The Gingerbread Shop

The Gingerbread shop was built around 1492, the building is believed to have been an Inn until the period of the Napoleonic Wars when it became a bakery. It is the spiritual home of Ashbourne Gingerbread. Local legend is that the recipe for this gingerbread was given to an Ashbourne baker by a French prisoner of war, billeted in Ashbourne during the Napoleonic Wars; and you can still buy local gingerbread in the bakery to this day.

St Oswalds Church

The church is named after Oswald of Northumbria with a brass plaque in the chapel on the south side of the church commemorating its dedication on 24 April 1241. Its 212-foot spire presides over the town and was referred to by George Eliot as the "finest single spire in England". It replaced an earlier Saxon church and construction is believed to have started in 1240, probably lasting until the early 14th century. The church is listed as a Grade I building. Impressive stained glass windows adorn the church including a Christopher Whall window dated 1905 with chapels containing historic funerary & monuments which have contributed greatly to the church's renown.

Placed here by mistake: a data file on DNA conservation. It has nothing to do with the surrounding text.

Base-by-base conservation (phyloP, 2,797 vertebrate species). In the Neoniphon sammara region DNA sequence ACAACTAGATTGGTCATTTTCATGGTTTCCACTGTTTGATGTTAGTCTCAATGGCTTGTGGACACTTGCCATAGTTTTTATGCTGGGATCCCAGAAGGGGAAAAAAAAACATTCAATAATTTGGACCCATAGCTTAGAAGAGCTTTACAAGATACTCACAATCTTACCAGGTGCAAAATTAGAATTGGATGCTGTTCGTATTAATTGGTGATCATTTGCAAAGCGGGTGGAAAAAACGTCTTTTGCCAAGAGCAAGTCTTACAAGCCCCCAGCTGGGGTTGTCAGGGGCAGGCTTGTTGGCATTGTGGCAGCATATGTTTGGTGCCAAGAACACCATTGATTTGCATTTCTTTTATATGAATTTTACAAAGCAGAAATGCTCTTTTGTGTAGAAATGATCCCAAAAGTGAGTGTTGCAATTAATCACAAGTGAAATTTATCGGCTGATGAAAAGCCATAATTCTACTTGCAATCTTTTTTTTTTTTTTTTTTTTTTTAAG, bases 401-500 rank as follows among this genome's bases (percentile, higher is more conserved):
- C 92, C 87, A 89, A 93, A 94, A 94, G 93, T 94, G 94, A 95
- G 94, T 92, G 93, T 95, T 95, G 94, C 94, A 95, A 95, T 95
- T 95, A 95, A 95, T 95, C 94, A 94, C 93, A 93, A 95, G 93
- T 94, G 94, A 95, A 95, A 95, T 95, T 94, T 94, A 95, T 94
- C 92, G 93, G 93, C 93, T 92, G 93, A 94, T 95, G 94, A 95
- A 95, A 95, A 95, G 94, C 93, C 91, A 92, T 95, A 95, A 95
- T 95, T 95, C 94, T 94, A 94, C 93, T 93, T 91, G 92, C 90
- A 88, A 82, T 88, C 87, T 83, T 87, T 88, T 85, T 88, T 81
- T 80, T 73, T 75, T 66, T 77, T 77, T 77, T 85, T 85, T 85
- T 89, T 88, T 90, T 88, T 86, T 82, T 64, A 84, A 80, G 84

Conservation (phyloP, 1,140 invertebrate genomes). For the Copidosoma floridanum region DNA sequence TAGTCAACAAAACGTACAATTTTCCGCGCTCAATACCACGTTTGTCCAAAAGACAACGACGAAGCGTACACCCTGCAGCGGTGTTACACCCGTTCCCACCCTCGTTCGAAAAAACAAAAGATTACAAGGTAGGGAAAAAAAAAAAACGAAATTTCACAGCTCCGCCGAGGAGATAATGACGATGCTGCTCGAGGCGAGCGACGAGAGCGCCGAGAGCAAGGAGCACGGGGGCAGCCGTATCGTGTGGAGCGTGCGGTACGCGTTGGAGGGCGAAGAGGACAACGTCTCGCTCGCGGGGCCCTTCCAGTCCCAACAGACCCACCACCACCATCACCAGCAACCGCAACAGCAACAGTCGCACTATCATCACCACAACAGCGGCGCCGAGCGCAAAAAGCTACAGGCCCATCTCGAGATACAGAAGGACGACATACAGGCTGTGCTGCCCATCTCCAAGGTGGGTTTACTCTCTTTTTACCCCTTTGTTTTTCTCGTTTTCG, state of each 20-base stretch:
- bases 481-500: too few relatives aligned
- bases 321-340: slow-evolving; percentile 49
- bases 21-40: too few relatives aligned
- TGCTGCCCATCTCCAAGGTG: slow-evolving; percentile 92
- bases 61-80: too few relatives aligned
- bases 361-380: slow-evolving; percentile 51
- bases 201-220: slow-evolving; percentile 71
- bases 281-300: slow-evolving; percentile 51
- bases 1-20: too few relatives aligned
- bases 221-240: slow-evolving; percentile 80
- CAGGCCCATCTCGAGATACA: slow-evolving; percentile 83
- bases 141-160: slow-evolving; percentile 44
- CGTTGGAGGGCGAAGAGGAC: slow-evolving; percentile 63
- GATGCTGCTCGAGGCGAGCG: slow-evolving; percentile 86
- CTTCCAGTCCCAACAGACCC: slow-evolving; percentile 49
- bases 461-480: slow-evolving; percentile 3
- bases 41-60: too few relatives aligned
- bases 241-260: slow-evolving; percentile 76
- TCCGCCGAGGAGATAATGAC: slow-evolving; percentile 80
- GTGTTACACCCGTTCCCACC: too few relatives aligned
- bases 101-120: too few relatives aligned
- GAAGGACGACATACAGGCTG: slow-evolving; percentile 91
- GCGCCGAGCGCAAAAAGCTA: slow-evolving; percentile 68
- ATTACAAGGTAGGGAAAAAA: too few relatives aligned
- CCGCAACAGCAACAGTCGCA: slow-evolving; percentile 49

Queen Elizabeth grammar school

Ashbourne’s Queen Elizabeth Grammar School is believed to be one of the oldest schools in the country. It was established under a Royal Charter granted by Queen Elizabeth I following a 1583 petition by Sir Thomas Cokayne (1520-1592) for a free school in Ashbourne, on the grounds that the lack of education meant people were“given over to wickedness and vices”. Construction started in 1585 on Church Street, as close to St. Oswald’s Church as possible, and was finally completed in 1608 with Sir Thomas Cokayne as one of the governors. The original building is now a grade 1 listed private residence, with the school moving to its current site on Green Road in 1909. For much of the 20th century, the school was a selective mixed grammar but has now morphed into an Academy, open to all abilities. It continues to expand and develop, providing ever more impressive opportunities for today's students.

Ashbourne historical gas outlet from 1864


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Ashbourne c.1050: an ancient town where paths have crossed and people have gathered for a thousand years.